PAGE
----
“[Mr. McLaughlin’s] suggestion is nothing but him trying to gain points from this situation; this financial mess with the [UK foreign office] in control, that he created.”
Mr. Bush said he had no intention to hit Caymanians “harder than they are being hit already”.
“[Caymanians are not included [in the 10 per cent payroll tax proposal] for all the reasons I have stated many times.”
Opponents of the proposed 10 per cent payroll tax on work permit holders in the Cayman Islands are organising a peaceful protest Monday evening. The levy, if approved, would only apply to work permit holders in the Cayman Islands.
The demonstration is set to occur at 7pm Monday outside Mary Miller Hall in Red Bay.
The time has been set just half-an-hour before a government meeting planned by Premier Bush as an informational gathering for those wanting to know more about the taxation issue.
“This is your chance to speak out against Big Mac’s [referring to Premier Bush] crazy decision to introduce the ‘community enhancement fee’,” local businessman Nick Pitman wrote on a Facebook page concerning the event. “Bring your friends, placards, banners and a nice non-aggressive attitude.
“Let’s show him how much we love Cayman and how we feel he is killing this beautiful place we call home, hurting the very people he claims to protect.”
Proposals by Mr. Bush’s government on various topics have been met with public protests over the last few years, including the proposed divestment of the government office building, the proposed East End port and the proposed closure of a section of West Bay Road along Seven Mile Beach.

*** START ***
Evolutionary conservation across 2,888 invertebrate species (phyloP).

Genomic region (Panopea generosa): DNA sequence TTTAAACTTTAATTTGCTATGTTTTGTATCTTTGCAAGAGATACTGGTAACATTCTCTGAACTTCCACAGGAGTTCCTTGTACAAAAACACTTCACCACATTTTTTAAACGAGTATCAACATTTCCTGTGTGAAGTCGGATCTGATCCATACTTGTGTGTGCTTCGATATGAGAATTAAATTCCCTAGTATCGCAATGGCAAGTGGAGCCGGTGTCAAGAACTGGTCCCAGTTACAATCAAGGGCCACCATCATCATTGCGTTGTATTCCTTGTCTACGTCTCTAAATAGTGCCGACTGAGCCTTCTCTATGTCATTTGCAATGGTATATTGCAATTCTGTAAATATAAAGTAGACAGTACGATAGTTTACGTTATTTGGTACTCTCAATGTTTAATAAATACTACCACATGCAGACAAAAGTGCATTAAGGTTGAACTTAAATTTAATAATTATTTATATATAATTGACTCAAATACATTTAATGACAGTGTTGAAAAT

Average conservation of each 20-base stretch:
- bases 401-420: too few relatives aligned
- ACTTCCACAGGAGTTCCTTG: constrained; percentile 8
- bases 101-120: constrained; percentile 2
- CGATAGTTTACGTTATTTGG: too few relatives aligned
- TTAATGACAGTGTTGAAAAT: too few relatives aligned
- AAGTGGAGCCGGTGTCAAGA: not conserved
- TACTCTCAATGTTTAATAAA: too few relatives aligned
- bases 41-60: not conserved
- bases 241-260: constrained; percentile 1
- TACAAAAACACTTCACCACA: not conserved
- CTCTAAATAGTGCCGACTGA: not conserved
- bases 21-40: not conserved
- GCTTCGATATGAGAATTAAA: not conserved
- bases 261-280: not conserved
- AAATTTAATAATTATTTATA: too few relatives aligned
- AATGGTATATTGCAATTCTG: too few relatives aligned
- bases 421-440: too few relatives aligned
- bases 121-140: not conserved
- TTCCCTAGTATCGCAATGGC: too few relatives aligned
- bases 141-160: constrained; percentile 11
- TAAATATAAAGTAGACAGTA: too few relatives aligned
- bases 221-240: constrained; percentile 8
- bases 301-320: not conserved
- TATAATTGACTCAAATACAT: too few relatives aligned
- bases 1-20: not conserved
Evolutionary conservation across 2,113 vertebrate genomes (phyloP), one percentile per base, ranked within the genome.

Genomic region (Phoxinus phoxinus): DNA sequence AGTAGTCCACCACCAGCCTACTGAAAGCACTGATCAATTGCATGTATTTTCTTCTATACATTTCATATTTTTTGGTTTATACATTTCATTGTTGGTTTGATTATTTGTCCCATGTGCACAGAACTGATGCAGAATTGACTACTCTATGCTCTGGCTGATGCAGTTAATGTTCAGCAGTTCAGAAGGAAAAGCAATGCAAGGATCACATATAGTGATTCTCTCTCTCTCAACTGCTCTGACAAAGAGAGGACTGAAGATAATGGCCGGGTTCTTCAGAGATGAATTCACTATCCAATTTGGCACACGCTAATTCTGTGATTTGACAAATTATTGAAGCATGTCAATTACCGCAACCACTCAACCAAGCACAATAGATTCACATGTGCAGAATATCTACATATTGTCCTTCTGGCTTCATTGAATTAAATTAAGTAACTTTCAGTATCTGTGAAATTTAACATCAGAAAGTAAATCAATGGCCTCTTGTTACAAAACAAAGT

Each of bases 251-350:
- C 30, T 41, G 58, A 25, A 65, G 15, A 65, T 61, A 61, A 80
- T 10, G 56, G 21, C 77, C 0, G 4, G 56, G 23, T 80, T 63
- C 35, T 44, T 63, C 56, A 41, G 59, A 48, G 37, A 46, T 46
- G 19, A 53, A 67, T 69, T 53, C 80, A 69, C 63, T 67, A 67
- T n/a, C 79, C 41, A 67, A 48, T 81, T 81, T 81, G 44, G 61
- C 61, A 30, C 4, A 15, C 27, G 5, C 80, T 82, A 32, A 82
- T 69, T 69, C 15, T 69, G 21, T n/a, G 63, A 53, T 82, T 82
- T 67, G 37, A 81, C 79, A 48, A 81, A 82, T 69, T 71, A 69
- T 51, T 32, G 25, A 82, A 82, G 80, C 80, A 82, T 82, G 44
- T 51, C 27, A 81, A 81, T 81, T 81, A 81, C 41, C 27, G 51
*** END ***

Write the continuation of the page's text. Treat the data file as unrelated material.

However, most of those demonstrations have been led by Caymanians and members of local groups politically opposed to Mr. Bush’s government.
Helicopter not sold
The Royal Cayman Islands Police Service indicated Thursday that it had not discussed with government any plan to sell its patrol helicopter, despite a proposal announced by Premier McKeeva Bush on Wednesday.
Mr. Bush said in a broadcast address that selling the aircraft would save the Cayman Islands about $1.7 million per year in operating costs. It was mentioned among a number of other proposals aimed at reducing the government’s budget.
“The sale of the police helicopter has neither been discussed nor has the impact of its loss been subject of any input by the RCIPS,” a police spokesperson confirmed Thursday afternoon.
“The loss of the Air Operations Unit would have a considerable impact on our ability to maintain our current level of operational effectiveness.”
The police helicopter, a 1999 Eurocopter model craft, was purchased by the police service in 2007 for $1.8 million. However, it took the Cayman Islands government nearly three years to bring the vehicle into the country after obtaining necessary aviation safety approvals for its use.
Since March 2010, the helicopter has assisted in numerous search and rescue missions, as well as suspect searches and arrests on Grand Cayman.
The aircraft and the RCIPS air operations team recently received certification to participate in ‘air ambulance’ missions as well. “We are seeking urgent clarification from government on this matter,” the police statement read.